I pre-ordered this book when it first came out, but it’s been languishing in the middle of a rather large stack of books that I want to read so I hadn’t got around to it, until my vicar mentioned it as part of a sermon on prayer on Sunday and I decided that I’d move it to the top of the list.
Turns out, it was perfect reading for a rainy bank holiday and I found it really hard to put down – I ended up staying up til after midnight last night to finish it.
Split into handy sections, the book takes you through some techniques for prayer, and relates it all back to the Lord’s prayer – the way Jesus taught his disciples to pray when they asked him how they should.
I do love an acronym, and the book was split into 4 areas:
Pause: slowing and centering.
Rejoice: adoration and thanksgiving.
Ask: petition, intercession and perseverance.
Yield: contemplation, listening, confession and spiritual warfare.
“When you pray about the small things in life, you get to live with greater gratitude.”
The book was eye-opening for me in a manner of ways, some things that I should have noticed before, but some that I have never thought of. For example the practice of stilling yourself before prayer doesn’t have to involve sitting down in a quiet space – you can also still your mind in activity, like going for a walk or a cycle and allowing your mind to be stilled through being active.
“After decades of night-and-day prayer, I have come to believe that 99 per cent of it is just showing up, making the effort to become consciously present to the God who is constantly present to us.”
Prayer doesn’t always have to be you talking at God, just being in his presence and listening for what he has to say to you is enough. Sometimes just reading the Bible and meditating on what you are reading is a form of prayer, where God can talk to you in profound ways.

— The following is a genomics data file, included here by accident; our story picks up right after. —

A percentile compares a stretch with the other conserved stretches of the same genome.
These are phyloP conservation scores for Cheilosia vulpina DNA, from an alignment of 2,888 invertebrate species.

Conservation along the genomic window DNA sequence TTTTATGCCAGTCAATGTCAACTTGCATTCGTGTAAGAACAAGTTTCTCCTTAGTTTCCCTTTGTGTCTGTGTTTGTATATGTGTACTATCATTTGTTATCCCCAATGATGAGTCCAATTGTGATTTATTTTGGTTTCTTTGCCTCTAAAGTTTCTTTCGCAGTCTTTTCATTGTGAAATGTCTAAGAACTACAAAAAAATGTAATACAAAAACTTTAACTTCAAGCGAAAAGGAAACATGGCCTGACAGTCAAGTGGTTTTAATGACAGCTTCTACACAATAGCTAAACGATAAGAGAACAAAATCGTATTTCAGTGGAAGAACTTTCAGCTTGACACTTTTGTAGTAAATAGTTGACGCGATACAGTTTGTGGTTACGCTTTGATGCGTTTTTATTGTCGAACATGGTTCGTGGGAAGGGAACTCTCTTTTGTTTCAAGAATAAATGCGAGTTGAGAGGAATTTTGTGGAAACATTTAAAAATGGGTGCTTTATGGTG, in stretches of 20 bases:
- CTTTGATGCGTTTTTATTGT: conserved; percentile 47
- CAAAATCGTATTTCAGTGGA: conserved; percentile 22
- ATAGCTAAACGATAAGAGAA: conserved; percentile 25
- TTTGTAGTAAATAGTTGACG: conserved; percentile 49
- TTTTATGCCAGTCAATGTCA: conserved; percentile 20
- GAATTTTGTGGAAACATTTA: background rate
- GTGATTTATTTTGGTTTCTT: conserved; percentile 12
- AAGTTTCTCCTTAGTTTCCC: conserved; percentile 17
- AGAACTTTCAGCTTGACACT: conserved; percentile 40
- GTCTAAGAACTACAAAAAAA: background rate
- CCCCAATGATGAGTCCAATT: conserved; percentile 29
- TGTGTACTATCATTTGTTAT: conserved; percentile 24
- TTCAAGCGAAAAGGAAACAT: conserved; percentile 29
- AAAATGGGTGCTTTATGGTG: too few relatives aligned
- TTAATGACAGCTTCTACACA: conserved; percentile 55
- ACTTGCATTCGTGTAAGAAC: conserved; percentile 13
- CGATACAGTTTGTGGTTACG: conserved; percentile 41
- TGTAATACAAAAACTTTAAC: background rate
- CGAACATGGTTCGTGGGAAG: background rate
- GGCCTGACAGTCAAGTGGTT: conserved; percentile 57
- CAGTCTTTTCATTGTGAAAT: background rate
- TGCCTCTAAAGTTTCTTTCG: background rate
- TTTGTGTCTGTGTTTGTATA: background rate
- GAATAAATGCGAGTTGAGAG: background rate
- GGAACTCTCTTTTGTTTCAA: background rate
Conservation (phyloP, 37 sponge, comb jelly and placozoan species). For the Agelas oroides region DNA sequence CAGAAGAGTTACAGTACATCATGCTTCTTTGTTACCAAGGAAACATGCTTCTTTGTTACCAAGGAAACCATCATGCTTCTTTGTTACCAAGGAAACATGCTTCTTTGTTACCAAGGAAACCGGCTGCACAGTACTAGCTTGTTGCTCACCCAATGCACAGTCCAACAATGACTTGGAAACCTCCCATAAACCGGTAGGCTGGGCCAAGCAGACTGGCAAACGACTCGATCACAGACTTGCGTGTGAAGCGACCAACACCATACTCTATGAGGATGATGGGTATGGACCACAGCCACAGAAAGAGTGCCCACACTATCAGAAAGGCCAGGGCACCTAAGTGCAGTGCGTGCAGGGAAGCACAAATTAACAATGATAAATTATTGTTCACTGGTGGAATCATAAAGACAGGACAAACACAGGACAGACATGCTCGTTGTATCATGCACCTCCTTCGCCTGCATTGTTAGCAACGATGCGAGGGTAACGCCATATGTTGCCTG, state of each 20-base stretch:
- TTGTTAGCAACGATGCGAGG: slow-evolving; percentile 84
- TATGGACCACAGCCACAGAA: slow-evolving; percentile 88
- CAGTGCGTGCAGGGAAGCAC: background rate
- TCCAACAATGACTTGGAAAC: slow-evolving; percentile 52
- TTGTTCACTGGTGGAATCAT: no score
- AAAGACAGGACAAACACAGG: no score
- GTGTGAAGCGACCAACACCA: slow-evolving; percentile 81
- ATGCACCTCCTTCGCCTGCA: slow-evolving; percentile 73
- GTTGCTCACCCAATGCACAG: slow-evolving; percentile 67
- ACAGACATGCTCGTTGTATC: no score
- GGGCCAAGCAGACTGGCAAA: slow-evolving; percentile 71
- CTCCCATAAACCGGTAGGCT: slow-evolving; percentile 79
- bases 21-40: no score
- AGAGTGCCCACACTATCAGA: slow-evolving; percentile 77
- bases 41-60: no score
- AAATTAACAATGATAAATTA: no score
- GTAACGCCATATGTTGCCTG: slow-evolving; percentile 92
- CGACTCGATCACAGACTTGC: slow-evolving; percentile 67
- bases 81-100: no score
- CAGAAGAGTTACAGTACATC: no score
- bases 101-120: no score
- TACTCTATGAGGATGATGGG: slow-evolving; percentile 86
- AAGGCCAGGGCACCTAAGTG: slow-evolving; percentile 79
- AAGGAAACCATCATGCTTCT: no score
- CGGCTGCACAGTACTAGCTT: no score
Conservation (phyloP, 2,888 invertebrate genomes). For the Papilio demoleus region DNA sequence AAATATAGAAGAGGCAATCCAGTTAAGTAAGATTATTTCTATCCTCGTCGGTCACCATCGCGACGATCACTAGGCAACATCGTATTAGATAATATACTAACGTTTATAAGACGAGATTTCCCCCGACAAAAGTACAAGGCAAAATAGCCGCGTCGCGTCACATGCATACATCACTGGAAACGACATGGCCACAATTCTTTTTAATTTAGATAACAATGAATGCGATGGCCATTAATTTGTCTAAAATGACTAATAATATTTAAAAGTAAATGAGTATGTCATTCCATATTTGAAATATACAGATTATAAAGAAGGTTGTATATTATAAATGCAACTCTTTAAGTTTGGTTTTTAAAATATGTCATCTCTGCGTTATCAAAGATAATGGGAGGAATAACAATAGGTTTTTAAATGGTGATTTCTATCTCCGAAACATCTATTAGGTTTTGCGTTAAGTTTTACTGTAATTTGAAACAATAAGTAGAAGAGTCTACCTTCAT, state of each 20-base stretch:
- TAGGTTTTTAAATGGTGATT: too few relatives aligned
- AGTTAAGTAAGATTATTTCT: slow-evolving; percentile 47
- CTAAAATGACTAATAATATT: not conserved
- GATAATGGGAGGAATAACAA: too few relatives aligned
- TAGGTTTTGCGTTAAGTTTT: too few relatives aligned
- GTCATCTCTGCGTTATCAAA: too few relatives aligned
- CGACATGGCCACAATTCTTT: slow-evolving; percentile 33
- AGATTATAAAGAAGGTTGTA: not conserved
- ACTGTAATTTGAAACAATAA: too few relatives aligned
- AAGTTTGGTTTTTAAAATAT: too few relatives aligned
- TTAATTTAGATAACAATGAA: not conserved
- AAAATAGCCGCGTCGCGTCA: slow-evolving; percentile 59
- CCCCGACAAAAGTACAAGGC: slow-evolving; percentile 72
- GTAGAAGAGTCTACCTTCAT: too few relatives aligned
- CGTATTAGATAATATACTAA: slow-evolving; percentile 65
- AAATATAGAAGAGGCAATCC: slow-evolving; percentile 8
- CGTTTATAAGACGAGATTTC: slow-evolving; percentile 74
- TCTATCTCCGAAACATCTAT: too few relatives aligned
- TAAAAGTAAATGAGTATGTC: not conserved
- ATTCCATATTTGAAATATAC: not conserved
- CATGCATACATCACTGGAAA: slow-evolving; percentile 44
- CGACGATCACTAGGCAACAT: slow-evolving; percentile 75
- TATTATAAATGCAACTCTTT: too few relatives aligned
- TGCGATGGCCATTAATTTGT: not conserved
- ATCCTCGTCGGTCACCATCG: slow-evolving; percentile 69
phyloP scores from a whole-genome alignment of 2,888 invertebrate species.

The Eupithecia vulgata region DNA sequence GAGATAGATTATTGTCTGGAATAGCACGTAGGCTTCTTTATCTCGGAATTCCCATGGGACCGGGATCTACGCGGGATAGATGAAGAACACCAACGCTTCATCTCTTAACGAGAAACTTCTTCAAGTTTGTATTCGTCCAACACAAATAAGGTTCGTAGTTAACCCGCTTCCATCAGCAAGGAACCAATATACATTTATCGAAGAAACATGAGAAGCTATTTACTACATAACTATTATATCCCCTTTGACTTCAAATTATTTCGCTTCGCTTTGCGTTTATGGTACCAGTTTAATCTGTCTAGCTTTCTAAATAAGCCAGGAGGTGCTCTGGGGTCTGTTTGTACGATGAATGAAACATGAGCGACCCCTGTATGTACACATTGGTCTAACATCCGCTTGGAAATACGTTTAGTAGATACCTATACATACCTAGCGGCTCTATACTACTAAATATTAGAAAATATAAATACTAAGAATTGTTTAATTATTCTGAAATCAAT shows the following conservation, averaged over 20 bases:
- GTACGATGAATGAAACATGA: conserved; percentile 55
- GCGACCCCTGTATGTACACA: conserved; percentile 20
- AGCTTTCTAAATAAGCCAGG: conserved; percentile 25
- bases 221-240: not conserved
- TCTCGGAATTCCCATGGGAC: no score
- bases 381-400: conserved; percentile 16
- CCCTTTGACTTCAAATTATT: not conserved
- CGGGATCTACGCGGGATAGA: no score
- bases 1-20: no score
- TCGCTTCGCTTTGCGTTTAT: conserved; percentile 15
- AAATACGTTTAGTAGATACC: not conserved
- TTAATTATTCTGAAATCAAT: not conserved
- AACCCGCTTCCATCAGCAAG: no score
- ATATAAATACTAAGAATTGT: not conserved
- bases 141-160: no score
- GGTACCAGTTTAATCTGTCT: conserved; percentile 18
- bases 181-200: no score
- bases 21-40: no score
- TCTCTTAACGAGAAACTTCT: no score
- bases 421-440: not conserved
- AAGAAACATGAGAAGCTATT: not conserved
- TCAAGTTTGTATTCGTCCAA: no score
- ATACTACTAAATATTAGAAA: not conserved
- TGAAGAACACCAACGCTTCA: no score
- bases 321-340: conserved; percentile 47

“One of the reasons that it’s important to spend time regularly in the Bible, and especially to memorise verses of Scripture, is that it sharpens your sword. When God speaks to you through his word, it’s not just to bring solace to your soul and light to your path, but to arm you with the truth you desperately need for the fight of your life.”
One of the parts of the book that stood out to me most was this part about suffering and prayers that seem to be unanswered. It’s something that we talked about recently in my church Life Group, and I felt that this summed it up really well:
“Life sometimes hurts like hell but I’ve discovered that deleting God from the equation doesn’t actually help. It merely removes all meaning and morality from the mess, and all real hope from the future. And so I’m sort of stuck with God, even when I don’t understand him. Even when I don’t completely like him. Turns out he is all I’ve got. And maybe this is where hallowing actually begins.”
I think it all boils down to this:
“The one who numbers every hair on our heads and stores every tear that we cry, also remembers every prayer that we pray. This is a mind-blowing truth.”
Keep it simple.
Keep it real.
Keep it up
Without giving away the whole book, I think I should probably stop here, but I would really recommend this book to anyone looking to start or kick-start a prayer habit.
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